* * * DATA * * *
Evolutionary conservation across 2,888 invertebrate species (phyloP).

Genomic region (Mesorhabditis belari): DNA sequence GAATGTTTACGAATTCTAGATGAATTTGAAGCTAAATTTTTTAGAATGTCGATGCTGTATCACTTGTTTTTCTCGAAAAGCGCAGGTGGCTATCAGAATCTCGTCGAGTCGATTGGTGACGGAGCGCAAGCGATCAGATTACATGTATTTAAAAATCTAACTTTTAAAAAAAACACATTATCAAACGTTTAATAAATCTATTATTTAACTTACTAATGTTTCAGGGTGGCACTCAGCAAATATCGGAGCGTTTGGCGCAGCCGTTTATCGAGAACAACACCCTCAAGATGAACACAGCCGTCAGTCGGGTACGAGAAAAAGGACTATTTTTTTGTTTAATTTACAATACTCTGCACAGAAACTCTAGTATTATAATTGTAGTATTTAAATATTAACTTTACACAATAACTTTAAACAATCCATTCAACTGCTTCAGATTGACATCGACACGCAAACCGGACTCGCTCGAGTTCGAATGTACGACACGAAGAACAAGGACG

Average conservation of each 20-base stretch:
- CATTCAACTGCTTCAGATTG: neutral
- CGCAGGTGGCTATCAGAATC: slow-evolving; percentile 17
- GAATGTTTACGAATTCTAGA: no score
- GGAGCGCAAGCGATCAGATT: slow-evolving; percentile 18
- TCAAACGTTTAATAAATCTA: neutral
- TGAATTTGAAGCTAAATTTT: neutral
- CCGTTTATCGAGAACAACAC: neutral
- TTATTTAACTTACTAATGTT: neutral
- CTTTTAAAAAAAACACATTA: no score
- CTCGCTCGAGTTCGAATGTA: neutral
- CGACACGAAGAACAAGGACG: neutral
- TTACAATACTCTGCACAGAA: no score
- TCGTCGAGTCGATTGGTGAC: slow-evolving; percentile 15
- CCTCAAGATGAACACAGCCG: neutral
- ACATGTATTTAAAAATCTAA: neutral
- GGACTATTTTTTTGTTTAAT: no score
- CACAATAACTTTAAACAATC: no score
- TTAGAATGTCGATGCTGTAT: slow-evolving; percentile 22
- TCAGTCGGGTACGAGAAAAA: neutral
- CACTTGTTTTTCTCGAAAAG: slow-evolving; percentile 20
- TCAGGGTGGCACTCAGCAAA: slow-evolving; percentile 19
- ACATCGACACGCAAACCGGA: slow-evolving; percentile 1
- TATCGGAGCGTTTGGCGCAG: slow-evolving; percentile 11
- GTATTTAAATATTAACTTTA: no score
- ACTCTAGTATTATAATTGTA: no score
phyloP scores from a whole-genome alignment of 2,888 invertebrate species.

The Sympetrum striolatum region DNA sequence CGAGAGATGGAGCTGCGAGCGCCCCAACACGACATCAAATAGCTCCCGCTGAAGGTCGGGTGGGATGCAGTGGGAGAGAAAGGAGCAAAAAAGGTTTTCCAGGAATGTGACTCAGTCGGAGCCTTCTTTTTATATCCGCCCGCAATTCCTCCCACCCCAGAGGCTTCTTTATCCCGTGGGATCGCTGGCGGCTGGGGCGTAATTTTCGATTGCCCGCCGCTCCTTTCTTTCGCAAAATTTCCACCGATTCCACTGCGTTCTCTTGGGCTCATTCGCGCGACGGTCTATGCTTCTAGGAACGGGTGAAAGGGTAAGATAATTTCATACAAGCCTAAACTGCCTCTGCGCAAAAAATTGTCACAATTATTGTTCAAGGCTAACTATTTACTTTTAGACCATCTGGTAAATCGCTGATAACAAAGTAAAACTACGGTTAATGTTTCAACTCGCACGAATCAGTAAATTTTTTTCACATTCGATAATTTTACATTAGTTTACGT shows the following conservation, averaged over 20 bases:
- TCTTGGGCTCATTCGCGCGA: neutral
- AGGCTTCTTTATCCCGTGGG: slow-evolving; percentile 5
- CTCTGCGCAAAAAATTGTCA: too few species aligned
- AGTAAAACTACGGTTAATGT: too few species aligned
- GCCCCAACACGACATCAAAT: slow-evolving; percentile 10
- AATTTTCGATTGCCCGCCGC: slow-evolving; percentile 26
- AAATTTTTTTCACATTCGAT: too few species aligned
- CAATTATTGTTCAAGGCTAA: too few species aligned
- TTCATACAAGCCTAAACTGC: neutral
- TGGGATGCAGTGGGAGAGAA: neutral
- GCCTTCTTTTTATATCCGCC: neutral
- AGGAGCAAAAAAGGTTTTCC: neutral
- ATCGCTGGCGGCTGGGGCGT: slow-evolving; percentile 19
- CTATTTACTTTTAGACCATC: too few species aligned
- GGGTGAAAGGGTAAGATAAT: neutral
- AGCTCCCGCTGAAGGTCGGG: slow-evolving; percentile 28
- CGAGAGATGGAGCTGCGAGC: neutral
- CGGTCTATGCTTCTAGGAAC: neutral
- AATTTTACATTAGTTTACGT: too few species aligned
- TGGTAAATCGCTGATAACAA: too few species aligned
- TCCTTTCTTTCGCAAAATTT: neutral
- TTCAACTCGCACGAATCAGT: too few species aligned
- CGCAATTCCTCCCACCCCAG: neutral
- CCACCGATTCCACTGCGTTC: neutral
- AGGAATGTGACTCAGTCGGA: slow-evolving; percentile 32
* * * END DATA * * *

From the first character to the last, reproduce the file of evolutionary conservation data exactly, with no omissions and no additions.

Evolutionary conservation across 2,888 invertebrate species (phyloP).

Genomic region (Mesorhabditis belari): DNA sequence GAATGTTTACGAATTCTAGATGAATTTGAAGCTAAATTTTTTAGAATGTCGATGCTGTATCACTTGTTTTTCTCGAAAAGCGCAGGTGGCTATCAGAATCTCGTCGAGTCGATTGGTGACGGAGCGCAAGCGATCAGATTACATGTATTTAAAAATCTAACTTTTAAAAAAAACACATTATCAAACGTTTAATAAATCTATTATTTAACTTACTAATGTTTCAGGGTGGCACTCAGCAAATATCGGAGCGTTTGGCGCAGCCGTTTATCGAGAACAACACCCTCAAGATGAACACAGCCGTCAGTCGGGTACGAGAAAAAGGACTATTTTTTTGTTTAATTTACAATACTCTGCACAGAAACTCTAGTATTATAATTGTAGTATTTAAATATTAACTTTACACAATAACTTTAAACAATCCATTCAACTGCTTCAGATTGACATCGACACGCAAACCGGACTCGCTCGAGTTCGAATGTACGACACGAAGAACAAGGACG

Average conservation of each 20-base stretch:
- CATTCAACTGCTTCAGATTG: neutral
- CGCAGGTGGCTATCAGAATC: slow-evolving; percentile 17
- GAATGTTTACGAATTCTAGA: no score
- GGAGCGCAAGCGATCAGATT: slow-evolving; percentile 18
- TCAAACGTTTAATAAATCTA: neutral
- TGAATTTGAAGCTAAATTTT: neutral
- CCGTTTATCGAGAACAACAC: neutral
- TTATTTAACTTACTAATGTT: neutral
- CTTTTAAAAAAAACACATTA: no score
- CTCGCTCGAGTTCGAATGTA: neutral
- CGACACGAAGAACAAGGACG: neutral
- TTACAATACTCTGCACAGAA: no score
- TCGTCGAGTCGATTGGTGAC: slow-evolving; percentile 15
- CCTCAAGATGAACACAGCCG: neutral
- ACATGTATTTAAAAATCTAA: neutral
- GGACTATTTTTTTGTTTAAT: no score
- CACAATAACTTTAAACAATC: no score
- TTAGAATGTCGATGCTGTAT: slow-evolving; percentile 22
- TCAGTCGGGTACGAGAAAAA: neutral
- CACTTGTTTTTCTCGAAAAG: slow-evolving; percentile 20
- TCAGGGTGGCACTCAGCAAA: slow-evolving; percentile 19
- ACATCGACACGCAAACCGGA: slow-evolving; percentile 1
- TATCGGAGCGTTTGGCGCAG: slow-evolving; percentile 11
- GTATTTAAATATTAACTTTA: no score
- ACTCTAGTATTATAATTGTA: no score
phyloP scores from a whole-genome alignment of 2,888 invertebrate species.

The Sympetrum striolatum region DNA sequence CGAGAGATGGAGCTGCGAGCGCCCCAACACGACATCAAATAGCTCCCGCTGAAGGTCGGGTGGGATGCAGTGGGAGAGAAAGGAGCAAAAAAGGTTTTCCAGGAATGTGACTCAGTCGGAGCCTTCTTTTTATATCCGCCCGCAATTCCTCCCACCCCAGAGGCTTCTTTATCCCGTGGGATCGCTGGCGGCTGGGGCGTAATTTTCGATTGCCCGCCGCTCCTTTCTTTCGCAAAATTTCCACCGATTCCACTGCGTTCTCTTGGGCTCATTCGCGCGACGGTCTATGCTTCTAGGAACGGGTGAAAGGGTAAGATAATTTCATACAAGCCTAAACTGCCTCTGCGCAAAAAATTGTCACAATTATTGTTCAAGGCTAACTATTTACTTTTAGACCATCTGGTAAATCGCTGATAACAAAGTAAAACTACGGTTAATGTTTCAACTCGCACGAATCAGTAAATTTTTTTCACATTCGATAATTTTACATTAGTTTACGT shows the following conservation, averaged over 20 bases:
- TCTTGGGCTCATTCGCGCGA: neutral
- AGGCTTCTTTATCCCGTGGG: slow-evolving; percentile 5
- CTCTGCGCAAAAAATTGTCA: too few species aligned
- AGTAAAACTACGGTTAATGT: too few species aligned
- GCCCCAACACGACATCAAAT: slow-evolving; percentile 10
- AATTTTCGATTGCCCGCCGC: slow-evolving; percentile 26
- AAATTTTTTTCACATTCGAT: too few species aligned
- CAATTATTGTTCAAGGCTAA: too few species aligned
- TTCATACAAGCCTAAACTGC: neutral
- TGGGATGCAGTGGGAGAGAA: neutral
- GCCTTCTTTTTATATCCGCC: neutral
- AGGAGCAAAAAAGGTTTTCC: neutral
- ATCGCTGGCGGCTGGGGCGT: slow-evolving; percentile 19
- CTATTTACTTTTAGACCATC: too few species aligned
- GGGTGAAAGGGTAAGATAAT: neutral
- AGCTCCCGCTGAAGGTCGGG: slow-evolving; percentile 28
- CGAGAGATGGAGCTGCGAGC: neutral
- CGGTCTATGCTTCTAGGAAC: neutral
- AATTTTACATTAGTTTACGT: too few species aligned
- TGGTAAATCGCTGATAACAA: too few species aligned
- TCCTTTCTTTCGCAAAATTT: neutral
- TTCAACTCGCACGAATCAGT: too few species aligned
- CGCAATTCCTCCCACCCCAG: neutral
- CCACCGATTCCACTGCGTTC: neutral
- AGGAATGTGACTCAGTCGGA: slow-evolving; percentile 32